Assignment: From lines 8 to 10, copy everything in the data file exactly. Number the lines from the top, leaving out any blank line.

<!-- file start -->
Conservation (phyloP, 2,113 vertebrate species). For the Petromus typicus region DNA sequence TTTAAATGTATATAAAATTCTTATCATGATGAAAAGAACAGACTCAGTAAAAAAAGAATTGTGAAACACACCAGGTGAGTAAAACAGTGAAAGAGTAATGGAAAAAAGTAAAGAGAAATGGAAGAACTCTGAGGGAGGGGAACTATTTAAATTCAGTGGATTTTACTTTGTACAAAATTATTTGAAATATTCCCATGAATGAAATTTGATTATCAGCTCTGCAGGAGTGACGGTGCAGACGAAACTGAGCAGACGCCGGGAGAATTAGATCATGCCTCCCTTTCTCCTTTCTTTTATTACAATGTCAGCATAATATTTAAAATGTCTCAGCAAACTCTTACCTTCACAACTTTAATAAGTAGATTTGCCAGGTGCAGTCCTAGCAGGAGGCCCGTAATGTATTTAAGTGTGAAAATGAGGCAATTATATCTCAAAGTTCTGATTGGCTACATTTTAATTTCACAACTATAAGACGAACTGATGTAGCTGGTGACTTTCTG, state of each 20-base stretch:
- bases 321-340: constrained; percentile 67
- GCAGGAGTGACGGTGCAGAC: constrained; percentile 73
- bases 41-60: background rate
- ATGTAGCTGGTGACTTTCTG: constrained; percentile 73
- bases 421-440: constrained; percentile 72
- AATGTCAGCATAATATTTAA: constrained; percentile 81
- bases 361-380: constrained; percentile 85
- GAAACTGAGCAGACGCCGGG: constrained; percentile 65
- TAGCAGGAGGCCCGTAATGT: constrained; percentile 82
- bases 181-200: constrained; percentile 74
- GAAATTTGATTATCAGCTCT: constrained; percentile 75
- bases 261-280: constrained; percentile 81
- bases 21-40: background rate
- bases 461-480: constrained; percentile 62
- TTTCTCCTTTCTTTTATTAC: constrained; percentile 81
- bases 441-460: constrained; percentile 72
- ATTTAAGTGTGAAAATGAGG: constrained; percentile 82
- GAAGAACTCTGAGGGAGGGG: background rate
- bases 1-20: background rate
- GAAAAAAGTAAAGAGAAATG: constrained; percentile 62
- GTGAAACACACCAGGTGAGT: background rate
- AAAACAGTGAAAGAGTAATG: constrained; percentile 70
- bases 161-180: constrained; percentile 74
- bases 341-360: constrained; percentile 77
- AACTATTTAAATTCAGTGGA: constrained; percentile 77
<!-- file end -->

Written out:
- bases 361-380: constrained; percentile 85
- GAAACTGAGCAGACGCCGGG: constrained; percentile 65
- TAGCAGGAGGCCCGTAATGT: constrained; percentile 82